Malva parviflora, Cheeseweed Mallow
Scientific Name: Malva parviflora
Common Name: Cheeseweed Mallow
Also Called: Egyptian Mallow, Least Mallow, Little Mallow, Mallow, Marshmallow, Small-flowered Mallow, Smallflower Mallow, Small-flowered Marshmallow
Family: Malvaceae, Globe Mallow Family
Duration: Annual, biennial or perennial.;
Size: Up to 2 ½ feet tall.
Growth Form: Forb/herb; erect, multiple branching, stellate hairs on new growth turning glabrous.
Leaves: Green; 5 or more lobes, margins crenate.
Flower Color: Pink or whitish-pink; 2 or more small flowers from axils, petals 5, not more than 6mm long (Malva neglecta petals are 7 to 15 mm long), petals glabrous, fruit with numerous segments resembling a miniature wheel of cheese.
Flowering Season: March to September, often year-round.
Elevation: Up to 5,000 feet.
Habitat Preferences: Common field weed, crop fields, gardens, urban areas, roadsides and other disturbed areas.
Recorded Range: Cheeseweed Mallow is a widespread weed found throughout much of the United States with fewer populations east of the Mississippi River; populations throughout all of Canada. Native to North Africa, Europe and Asia. Also introduced in Baja California and northern Mexico.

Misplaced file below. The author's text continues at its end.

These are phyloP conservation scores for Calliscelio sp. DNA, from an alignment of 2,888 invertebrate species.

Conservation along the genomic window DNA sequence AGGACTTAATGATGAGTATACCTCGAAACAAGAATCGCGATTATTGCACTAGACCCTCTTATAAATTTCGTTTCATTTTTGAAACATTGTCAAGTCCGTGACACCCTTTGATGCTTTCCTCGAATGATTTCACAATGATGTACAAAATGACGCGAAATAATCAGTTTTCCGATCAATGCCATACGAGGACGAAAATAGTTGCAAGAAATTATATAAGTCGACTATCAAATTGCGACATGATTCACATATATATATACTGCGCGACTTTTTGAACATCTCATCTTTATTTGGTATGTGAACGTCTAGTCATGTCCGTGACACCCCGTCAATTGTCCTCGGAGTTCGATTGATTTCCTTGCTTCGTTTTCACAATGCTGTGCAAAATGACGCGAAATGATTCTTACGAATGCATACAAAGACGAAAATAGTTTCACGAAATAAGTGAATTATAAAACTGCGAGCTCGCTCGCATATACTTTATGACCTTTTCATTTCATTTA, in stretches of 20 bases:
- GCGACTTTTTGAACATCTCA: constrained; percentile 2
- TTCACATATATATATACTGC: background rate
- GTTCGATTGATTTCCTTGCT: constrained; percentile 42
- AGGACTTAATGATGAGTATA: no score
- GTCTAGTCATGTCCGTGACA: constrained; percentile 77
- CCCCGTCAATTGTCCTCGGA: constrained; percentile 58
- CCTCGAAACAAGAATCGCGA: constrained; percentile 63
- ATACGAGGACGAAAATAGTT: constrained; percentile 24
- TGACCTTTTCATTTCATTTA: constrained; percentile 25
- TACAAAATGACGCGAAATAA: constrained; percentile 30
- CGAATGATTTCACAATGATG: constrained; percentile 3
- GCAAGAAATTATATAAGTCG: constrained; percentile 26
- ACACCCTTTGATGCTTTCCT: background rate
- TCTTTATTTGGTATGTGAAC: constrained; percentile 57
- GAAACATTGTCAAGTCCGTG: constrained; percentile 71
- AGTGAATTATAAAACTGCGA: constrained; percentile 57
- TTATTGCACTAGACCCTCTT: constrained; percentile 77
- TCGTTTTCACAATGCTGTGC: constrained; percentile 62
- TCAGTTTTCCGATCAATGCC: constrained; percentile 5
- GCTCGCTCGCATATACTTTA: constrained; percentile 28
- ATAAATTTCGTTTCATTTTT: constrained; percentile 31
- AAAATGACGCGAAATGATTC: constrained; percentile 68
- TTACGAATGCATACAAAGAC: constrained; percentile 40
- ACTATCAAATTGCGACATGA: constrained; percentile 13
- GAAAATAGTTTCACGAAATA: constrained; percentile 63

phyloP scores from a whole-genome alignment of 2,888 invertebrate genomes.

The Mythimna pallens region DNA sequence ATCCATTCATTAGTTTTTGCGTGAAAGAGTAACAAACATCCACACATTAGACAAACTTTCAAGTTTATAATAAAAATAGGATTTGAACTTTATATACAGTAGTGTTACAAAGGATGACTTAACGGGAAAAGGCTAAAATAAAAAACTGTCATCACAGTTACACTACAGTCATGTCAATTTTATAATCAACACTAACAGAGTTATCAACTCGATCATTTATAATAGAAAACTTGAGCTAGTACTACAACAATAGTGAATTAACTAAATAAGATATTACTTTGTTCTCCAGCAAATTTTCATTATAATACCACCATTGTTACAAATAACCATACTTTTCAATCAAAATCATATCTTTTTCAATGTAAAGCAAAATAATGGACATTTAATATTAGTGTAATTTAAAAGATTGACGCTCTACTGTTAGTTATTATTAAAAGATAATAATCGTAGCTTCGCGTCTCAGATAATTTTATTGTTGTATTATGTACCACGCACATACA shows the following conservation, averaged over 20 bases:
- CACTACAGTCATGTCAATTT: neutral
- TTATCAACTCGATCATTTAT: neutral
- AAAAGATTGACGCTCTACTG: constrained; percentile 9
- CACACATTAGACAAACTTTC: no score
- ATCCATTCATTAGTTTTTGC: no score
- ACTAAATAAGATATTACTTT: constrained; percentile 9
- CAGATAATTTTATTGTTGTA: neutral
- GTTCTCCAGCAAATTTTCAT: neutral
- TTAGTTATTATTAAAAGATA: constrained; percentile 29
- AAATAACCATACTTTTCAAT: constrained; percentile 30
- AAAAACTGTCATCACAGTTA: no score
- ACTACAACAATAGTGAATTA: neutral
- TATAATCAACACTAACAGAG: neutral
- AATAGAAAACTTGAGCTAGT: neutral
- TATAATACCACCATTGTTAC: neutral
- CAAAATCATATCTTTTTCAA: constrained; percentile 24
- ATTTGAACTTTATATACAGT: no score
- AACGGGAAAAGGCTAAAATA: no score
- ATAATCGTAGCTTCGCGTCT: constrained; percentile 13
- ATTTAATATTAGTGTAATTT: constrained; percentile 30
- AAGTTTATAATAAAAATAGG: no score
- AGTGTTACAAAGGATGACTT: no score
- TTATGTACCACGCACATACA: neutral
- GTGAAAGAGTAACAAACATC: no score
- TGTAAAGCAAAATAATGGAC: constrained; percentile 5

North America & US County Distribution Map for Malva parviflora.
U.S. Weed Information: No information available.
Invasive/Noxious Weed Information: No information available.
Wetland Indicator: No information available.
Threatened/Endangered Information: No information available.
Genus Information: 10 species in Malva throughout North America. All species are non-native. 3 species in Arizona, 7 species in California 5 species in New Mexico.The Plant List includes 365 scientific plant names of species rank for the genus Malva. Of these 29 are accepted species names.
Comments: Both Cheeseweed and Common Mallow are widespread and naturalized throughout the southwest and elsewhere.
In Southwest Desert Flora also see Common Mallow, Malva neglecta.
Malva parviflora is used as a dermatological and external antirheumatic aid by indigenous peoples. See ethno-botanical uses at Native American Ethnobotany, University of Michigan, Dearborn.